The world press (including ‘The Guardian’) tittered when Shilpa Shetty (known to them because of the ‘racist attack’ on her during her stay in ‘Big Brother’ where Jade Goody called her ‘Shilpa Fuckawallah’, ‘Shilpa Daroopa’ and ‘Shilpa Poppadom’, model Danielle Lloyd said that Shilpa “couldn’t even speak English properly anyway” and “Shetty should “fuck off home”.) recommended George Orwell’s allegory ‘Animal Farm’ for the children so that they can ‘love and care for animals’. It was obvious that Ms Shetty hadn’t read the book. She hadn’t even read the summery of the book available on the ‘net.
Shilpa became a laughing stock of the high society, Bollywood and Page 3 circuit.
Shilpa found an scapegoat in her publicist and the latest version, which no one seems to believe, is that it wasn’t she but her publicist who had blundered.
Whether her publicist or the starlet, the focus has returned to the books read by the actresses and their GK.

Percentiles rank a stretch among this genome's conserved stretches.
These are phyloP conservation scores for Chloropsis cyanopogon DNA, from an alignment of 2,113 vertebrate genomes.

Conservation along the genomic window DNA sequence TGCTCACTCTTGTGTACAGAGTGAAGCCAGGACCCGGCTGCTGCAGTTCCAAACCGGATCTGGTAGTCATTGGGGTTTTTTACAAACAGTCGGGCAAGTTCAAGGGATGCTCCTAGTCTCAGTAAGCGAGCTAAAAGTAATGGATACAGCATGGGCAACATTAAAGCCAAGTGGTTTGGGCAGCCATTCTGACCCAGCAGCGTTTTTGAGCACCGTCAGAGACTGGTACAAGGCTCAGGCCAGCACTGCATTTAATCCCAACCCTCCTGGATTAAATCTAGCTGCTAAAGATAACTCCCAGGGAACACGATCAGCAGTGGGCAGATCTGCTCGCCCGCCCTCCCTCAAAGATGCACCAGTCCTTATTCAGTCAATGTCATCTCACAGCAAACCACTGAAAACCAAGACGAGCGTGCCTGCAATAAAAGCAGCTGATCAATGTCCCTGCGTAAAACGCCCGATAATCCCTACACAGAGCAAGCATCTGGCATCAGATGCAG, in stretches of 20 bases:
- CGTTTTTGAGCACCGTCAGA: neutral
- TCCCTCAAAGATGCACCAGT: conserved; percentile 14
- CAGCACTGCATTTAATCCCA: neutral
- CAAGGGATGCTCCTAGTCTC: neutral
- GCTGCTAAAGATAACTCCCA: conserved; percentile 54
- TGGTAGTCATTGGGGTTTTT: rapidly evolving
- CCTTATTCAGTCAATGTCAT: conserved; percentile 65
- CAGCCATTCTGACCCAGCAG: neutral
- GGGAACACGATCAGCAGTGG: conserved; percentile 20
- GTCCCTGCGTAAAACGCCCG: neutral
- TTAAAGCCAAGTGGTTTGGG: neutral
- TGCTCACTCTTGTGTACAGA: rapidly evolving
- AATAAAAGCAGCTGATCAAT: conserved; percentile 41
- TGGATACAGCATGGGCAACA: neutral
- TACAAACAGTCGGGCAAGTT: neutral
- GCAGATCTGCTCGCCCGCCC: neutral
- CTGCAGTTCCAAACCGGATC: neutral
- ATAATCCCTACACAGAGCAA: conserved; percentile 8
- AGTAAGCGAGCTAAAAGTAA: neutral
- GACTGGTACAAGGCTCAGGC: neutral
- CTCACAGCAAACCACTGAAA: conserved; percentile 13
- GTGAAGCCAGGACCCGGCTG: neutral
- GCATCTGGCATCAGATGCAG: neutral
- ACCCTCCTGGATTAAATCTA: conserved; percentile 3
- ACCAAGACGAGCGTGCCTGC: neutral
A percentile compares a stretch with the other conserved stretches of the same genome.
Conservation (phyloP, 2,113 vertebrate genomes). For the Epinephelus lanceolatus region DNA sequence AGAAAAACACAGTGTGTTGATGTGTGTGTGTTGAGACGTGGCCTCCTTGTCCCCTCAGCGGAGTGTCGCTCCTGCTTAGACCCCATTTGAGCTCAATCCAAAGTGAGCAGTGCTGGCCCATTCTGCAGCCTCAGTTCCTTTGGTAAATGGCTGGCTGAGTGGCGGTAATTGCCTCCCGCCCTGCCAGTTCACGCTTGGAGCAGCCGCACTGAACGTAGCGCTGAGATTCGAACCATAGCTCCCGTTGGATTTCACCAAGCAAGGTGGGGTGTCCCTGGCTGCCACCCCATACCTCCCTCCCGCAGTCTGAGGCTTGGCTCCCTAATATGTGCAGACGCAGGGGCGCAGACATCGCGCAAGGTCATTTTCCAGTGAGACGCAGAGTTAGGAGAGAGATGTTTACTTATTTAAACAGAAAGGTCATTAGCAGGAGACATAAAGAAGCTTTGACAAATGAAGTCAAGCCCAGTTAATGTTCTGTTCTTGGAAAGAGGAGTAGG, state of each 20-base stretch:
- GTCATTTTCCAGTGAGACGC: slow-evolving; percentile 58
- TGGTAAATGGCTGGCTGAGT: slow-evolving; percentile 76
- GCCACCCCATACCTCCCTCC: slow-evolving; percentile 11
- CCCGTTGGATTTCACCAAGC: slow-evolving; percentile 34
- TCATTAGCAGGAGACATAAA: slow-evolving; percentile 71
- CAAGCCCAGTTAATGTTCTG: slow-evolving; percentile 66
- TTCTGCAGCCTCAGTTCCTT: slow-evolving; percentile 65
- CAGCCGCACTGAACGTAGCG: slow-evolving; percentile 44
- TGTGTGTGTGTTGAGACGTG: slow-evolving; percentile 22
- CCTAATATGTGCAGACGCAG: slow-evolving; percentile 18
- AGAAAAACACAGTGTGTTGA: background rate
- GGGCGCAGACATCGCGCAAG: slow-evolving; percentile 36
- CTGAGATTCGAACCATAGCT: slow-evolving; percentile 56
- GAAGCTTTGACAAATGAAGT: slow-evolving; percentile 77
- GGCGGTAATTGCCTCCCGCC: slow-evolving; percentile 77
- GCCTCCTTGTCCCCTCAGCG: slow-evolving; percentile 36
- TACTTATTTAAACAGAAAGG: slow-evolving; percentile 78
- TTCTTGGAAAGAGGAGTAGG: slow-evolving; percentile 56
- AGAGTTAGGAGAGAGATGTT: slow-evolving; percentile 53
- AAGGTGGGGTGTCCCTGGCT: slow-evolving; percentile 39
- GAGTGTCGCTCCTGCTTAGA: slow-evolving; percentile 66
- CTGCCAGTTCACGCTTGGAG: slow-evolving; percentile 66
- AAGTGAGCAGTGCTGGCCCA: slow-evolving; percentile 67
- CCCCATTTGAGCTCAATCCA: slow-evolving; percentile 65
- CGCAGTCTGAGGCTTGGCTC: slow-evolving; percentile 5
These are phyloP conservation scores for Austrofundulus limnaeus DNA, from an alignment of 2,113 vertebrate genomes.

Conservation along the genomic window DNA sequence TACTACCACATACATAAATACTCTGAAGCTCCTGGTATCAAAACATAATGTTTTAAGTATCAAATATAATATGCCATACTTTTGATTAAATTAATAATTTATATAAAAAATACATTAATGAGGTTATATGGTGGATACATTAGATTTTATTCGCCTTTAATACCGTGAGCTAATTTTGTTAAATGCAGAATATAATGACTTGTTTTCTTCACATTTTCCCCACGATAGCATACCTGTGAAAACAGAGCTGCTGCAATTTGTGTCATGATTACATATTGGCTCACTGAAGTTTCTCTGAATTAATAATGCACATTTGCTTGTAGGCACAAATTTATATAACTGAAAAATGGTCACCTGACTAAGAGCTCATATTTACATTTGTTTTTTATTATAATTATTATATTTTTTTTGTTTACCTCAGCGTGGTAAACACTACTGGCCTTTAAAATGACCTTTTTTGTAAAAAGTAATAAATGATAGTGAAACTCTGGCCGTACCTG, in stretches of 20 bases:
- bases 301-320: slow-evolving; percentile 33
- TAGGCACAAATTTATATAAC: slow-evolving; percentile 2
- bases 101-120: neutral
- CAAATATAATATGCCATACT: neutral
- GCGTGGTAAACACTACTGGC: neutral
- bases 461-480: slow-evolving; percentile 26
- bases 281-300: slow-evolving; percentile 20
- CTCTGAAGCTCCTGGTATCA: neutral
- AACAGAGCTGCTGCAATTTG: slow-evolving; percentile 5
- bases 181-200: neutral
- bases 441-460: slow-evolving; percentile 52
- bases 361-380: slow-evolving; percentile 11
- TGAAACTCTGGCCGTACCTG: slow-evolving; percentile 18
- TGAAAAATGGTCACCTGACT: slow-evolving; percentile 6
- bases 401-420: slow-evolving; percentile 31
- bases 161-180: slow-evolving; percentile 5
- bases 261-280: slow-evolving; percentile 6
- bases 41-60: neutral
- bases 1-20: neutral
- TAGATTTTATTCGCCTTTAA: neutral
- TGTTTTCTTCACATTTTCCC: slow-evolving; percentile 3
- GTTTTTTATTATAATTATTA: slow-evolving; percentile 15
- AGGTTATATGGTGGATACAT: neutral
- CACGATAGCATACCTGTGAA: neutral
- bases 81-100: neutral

I remember finding Tinkle in the luxury van of a top South Indian heroine. Her secretary told me that the actress read only comics. It didn’t surprise me as she had started her career as a child actress. She hadn’t had any opportunity to read. In fact, she didn’t need to read much. That she was a superb actress and had a great career is a different story. Except for a few films, Bollywood films have never required nuanced performances.
Later this actress, who had a double role in a comic like film, was to tell me me that she looked at every film as a comic.
She said matter of factly that her only reading was comics and the scripts.
It was true of another South Indian actress too , known for her obsession with a married super star, too. She wouldn’t even read the newspaper as, to quote her, “Who wants to see the ugly faces of politicians every morning?”
Her only reading was the glossies and mainly her own interviews and the interviews given by her star lover. And books on health, beauty and make up.
But not all the heroines of this period hated books.